During his lifetime, Leadbelly made numerous recordings, including those for the Library of Congress, 1934, American Record Corp., New York City, 1935, RCA Victor, June, 1940, and Capitol Records.
Leadbelly Sings, Folkways, 1962.
Ledbetter’s Best, Capitol, 1963.
Midnight Special, RCA Victrola, 1964.
Good Night Irene, Allegro, 1964.
Play-Party Songs, Stinson.
Leadbelly Legacy, Folkways.
Last Session, Folkways.
Take This Hammer, Verve/Folkways, 1965.
Leadbelly, Archive of Folk Song, 1966.
Hands Off Her, Verve/Folkways, 1966.
From the Last Sessions, Verve/Folkways, 1967.
Legend, Tradition, 1970.
Leadbelly, Columbia, 1970.
Shout On, Folkways.
Baggelaar, Kristin, and Donald Mitton, Folk Music: More Than a Song, Thomas J. Crowell, 1976.
The Encyclopedia of Folk, Country and Western Music, St. Martin’s, 1983.
Lawless, Ray M., Folksingers and Folksongs in America, 2nd edition, Duell, Sloan, and Pearce, 1965.
Lomax, John A., and Alan Lomax, editors, Negro Folk Songs as Sung by Leadbelly (includes commentary by Leadbelly), Mac-millan, 1936.
Simon, George T., Best of the Music Makers, Doubleday, 1979.
New York Times, December 7, 1949.
Rolling Stone, February 11, 1988.
Time, December 19, 1949.
—Michael E. Mueller
Leadbelly (1885-1949) was an accomplished 12-string guitar player from the Texas-Louisiana border. During his violence-torn life, Leadbelly served four prison terms for assault. At one of his performances in prison, he was discovered by John Lomax, a Harvard-trained musicologist. Lomax introduced Leadbelly to American audiences of the 1930s and 1940s through his contacts and writings. Although Leadbelly never sold many records during his lifetime, he strongly influenced several generations of folk musicians.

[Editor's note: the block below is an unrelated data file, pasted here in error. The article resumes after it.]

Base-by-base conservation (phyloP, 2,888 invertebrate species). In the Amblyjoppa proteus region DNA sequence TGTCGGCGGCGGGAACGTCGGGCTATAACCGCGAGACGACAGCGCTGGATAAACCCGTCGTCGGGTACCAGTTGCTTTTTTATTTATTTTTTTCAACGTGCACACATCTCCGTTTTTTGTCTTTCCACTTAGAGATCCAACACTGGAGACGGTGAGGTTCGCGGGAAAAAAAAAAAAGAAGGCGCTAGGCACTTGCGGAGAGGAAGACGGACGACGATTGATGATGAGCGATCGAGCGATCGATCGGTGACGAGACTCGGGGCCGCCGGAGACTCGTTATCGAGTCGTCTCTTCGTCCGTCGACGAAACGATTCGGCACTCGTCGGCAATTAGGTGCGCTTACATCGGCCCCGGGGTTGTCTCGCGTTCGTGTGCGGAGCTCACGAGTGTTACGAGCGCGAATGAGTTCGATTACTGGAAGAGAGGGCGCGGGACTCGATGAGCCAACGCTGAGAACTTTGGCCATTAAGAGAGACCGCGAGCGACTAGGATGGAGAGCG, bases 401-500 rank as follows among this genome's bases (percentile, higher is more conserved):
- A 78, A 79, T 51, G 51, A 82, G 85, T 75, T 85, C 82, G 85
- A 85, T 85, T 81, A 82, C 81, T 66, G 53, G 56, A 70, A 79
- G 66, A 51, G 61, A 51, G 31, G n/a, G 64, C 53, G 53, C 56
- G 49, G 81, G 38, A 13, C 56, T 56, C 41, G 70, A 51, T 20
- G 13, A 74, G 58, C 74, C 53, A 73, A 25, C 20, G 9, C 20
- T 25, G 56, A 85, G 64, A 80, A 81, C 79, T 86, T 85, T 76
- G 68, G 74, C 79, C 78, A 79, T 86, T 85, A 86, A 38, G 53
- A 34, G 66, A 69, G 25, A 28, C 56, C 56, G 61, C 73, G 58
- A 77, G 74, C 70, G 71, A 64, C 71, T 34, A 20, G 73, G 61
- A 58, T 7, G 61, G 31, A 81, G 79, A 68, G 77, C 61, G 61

Huddie William Ledbetter was born on Jeter Plantation in Mooringsport, Louisiana. His date of birth has been variously given as January 29, 1885, and January 21, 1888. As an only child, he enjoyed the doting affection of his parents, Wes and Sally Ledbetter. The Ledbetters were fairly well-to-do Southern blacks, having risen from sharecroppers in Louisiana to landowners on the Texas-Louisiana border. Leadbelly's mother, born Sally Pugho, was reportedly half Indian.
Leadbelly's uncle, Terrel Ledbetter, taught his nephew to play accordion and later guitar. Leadbelly was soon playing at local parties—as well as on Shreveport's Fannin Street, a notorious red-light district, despite his mother's protests.
Leadbelly caused a scandal when he fathered a child at the age of 15 and a second child at 16. In reaction to the community's outrage, he set out on his own, supporting himself as a wandering minstrel and farm laborer. At one point, however, he became extremely sick and returned home to Mooringsport. It was during this period that he met his first wife, Lethe.